By Jay Parini
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Extra info for American Writers, Supplement XVIII
Dylan had previously shown little interest in politics, but under the tutelage of Suze and her sister Carla, as well as such Village folk personalities as Dave Van Ronk, he began to learn and write about an array of social issues. His second album, The Freewheelin’ Bob Dylan, released May 1963, includes three songs that would become standards in the 1960s culture of protest. The lyrical yet vague expression of outrage and hope in “Blowin’ in the Wind” stands in counterpart to “Masters of War” with its very specific admonition of the American weapons industry, while “Oxford Town” weighed in for civil rights with a powerful if somewhat incredulous response to the episodes of hatred and violence accumulating in the South.
Accompanying him on both occasions was filmmaker D. A. Pennebaker, documenting the commotion of Dylan’s abrupt and enormous fame in what would become Dont Look Back (1967) and Eat the Document (1972). Pennebaker’s dominant venture in the first of these documentaries was to reveal the contrasts and narrate the tensions between an uptight, aging establishment (largely represented by members of the press) and a hip, enthusiastic, liberated younger generation. In the second film, however, the same youthful crowds discover their own capacity for cantankerousness as they criticize and indeed boo Dylan’s new, loud, plugged-in performances.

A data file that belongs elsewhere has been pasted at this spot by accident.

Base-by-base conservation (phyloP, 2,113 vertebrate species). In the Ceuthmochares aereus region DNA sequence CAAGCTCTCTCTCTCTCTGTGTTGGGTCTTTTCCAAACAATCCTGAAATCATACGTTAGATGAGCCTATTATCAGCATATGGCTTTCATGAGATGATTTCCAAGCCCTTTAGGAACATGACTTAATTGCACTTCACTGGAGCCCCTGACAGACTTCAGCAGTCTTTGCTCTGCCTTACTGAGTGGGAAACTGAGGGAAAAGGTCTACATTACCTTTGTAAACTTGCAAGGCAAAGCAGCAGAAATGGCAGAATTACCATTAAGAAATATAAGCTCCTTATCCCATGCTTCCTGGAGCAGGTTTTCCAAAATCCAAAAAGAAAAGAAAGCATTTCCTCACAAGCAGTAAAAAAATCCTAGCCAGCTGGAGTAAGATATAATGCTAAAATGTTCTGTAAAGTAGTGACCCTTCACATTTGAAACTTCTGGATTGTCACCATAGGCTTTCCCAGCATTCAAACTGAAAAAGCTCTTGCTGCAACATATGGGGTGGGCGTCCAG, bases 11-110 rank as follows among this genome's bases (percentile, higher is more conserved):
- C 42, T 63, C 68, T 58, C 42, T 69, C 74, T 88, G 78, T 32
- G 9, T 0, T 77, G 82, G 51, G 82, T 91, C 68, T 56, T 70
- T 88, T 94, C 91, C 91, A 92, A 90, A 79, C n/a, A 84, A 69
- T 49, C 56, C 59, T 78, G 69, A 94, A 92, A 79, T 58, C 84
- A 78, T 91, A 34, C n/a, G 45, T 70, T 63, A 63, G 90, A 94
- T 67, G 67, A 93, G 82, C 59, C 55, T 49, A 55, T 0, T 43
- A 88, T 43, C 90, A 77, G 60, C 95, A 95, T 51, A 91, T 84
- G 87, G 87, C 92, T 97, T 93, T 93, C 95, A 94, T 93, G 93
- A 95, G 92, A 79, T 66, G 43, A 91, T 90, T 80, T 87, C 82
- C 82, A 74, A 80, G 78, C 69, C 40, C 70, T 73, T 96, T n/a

Without requiring an audition—in some versions of the story without ever having heard Dylan sing— Hammond offered Dylan a record deal on the authority of Shelton’s review. Dylan signed on the spot. In July 1963 Dylan made his first of several appearances at the Newport Folk Festival, where the singer Joan Baez, only a few months older than Dylan but already a major star in the folk galaxy, extolled him to the audience as a new and crucial voice. During the same month, Peter, Paul and Mary’s version of “Blowin’ in the Wind” came very close to topping the charts.
American Writers, Supplement XVIII by Jay Parini